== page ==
Having tasted it neat, you now should add water. The amount to add is up to you, but I usually add no more than five drops. This is unlikely to change the ABV but will most likely change the aromas, flavours, and finish. Sometimes it makes no apparent difference, sometimes it can improve the whisky and other times you might wish you hadn’t added water. But this is all part of the tasting process.
The finish is the last thing to note. Finishes are the flavours and feelings in your mouth after swallowing the whisky. Finishes are often described as short, medium, or long as well as any flavours left in your mouth such as fruits, chocolate, coffee, peat/smoke, spiciness and wood etc. A rule of thumb is that whiskies with long finishes are better, but everyone has their personal preference.
Complete your notes
Once finished, complete your notes, and score the whisky say out of ten or on the nose, palate and finish. Keeping consistent on how you taste the whisky during the flight, so you are comparing like to like as much as possible. At some point you will want to know what the official notes are. Whether you read them during tasting the whisky and then compare what you find to the official notes, or whether you read them after the tasting is up to you. On the one hand it can be useful knowing the official notes in helping tease out the nuances, on the other you’ll be amazed at how knowing the official notes will alter your perception of the whisky. Sometimes you’ll wonder whether the official taster was drinking the same whisky as you or whether the marketing department had got a bit over-enthusiastic.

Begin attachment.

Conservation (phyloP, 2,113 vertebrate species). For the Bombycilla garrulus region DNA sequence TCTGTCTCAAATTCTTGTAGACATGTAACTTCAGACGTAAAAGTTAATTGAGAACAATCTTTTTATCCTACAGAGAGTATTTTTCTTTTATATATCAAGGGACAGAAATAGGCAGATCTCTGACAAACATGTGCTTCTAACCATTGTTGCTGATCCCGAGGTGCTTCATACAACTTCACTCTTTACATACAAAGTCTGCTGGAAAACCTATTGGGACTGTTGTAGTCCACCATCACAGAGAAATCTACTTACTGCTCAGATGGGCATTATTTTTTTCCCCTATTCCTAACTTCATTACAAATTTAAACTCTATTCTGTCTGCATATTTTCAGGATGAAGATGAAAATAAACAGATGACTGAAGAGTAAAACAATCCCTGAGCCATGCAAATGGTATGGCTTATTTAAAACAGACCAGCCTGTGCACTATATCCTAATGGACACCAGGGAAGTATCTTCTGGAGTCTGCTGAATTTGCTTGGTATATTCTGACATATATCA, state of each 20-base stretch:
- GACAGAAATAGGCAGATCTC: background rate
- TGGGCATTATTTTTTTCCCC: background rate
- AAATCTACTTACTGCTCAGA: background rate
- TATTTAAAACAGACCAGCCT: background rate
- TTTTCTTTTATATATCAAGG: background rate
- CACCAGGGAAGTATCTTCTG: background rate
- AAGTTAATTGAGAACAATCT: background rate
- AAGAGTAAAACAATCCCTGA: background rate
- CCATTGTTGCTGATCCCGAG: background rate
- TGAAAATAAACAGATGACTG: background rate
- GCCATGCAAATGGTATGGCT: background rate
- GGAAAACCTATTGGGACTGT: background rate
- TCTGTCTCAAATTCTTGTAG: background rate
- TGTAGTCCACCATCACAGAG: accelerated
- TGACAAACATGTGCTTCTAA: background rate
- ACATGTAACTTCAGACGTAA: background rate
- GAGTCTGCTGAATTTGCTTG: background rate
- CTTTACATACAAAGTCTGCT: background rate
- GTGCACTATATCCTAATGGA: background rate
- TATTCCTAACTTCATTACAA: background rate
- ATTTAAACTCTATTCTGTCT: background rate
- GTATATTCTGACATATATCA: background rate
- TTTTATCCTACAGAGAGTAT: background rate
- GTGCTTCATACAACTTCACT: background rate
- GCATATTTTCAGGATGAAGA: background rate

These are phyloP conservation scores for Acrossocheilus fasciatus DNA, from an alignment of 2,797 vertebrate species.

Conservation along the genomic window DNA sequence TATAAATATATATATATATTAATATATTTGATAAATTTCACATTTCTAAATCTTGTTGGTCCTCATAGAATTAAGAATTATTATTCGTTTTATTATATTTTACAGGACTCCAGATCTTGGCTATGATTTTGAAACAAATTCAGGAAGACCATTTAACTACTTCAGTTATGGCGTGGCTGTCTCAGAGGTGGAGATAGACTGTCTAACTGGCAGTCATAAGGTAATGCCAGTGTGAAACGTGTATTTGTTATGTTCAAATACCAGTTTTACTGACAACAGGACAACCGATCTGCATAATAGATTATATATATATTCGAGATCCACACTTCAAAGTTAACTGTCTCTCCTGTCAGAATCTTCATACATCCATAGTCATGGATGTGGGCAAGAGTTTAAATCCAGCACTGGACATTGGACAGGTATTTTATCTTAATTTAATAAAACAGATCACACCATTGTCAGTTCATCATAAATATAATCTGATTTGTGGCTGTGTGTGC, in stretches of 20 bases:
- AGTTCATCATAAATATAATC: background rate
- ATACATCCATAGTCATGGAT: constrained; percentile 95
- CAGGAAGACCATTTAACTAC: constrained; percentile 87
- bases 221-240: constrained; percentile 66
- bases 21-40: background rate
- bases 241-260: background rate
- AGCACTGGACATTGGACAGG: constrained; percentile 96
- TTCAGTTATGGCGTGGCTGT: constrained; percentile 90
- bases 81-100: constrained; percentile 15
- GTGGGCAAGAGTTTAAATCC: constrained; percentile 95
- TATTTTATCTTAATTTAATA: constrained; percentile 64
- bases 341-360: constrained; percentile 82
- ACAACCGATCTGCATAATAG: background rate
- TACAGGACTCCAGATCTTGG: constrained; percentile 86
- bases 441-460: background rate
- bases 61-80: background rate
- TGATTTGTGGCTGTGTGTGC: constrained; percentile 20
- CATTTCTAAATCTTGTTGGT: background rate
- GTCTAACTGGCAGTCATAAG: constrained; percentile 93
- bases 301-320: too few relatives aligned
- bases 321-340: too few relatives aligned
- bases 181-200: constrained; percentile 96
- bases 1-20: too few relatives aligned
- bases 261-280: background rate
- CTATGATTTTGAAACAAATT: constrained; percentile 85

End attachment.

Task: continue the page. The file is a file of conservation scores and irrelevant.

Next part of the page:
Because knowing the distillery, the colour, legs and official notes can significantly change for the better or worse how you experience the whisky it can be fun to carry out a blind tasting. This can be easily done by covering up the bottle, taking it further includes using opaque glasses and even blindfolding, only revealing the bottle label after the tasting. You will find it quite hard to identify much more than the style of the whisky (e.g. Campbelltown or Highland). Very hard to identify the distillery and feel very pleased with yourself if you identify the style, casks used, distillery and finishing casks. Even the most experienced whisky drinker will struggle and often get it wrong. This just demonstrates how sight, smell and taste are all interconnected and that experiences and the environment you’re in, all influence your interpretation of the whisky.
Variations on a theme for tastings are to pair the whisky with cheese or chocolate, both of which go well with whisky. These types of tastings are much harder to organise, as you will need to try the whisky and food before the tasting to get the best results. From experience pairing the right cheese or chocolate with a whisky can be sublime, but I’ve yet to figure out a fool-proof way of pairing, it is not as simple as the internet would have you think. Another interesting variation is to have a tasting of different cask finishes and pair the whisky with the actual spirit used in the finish.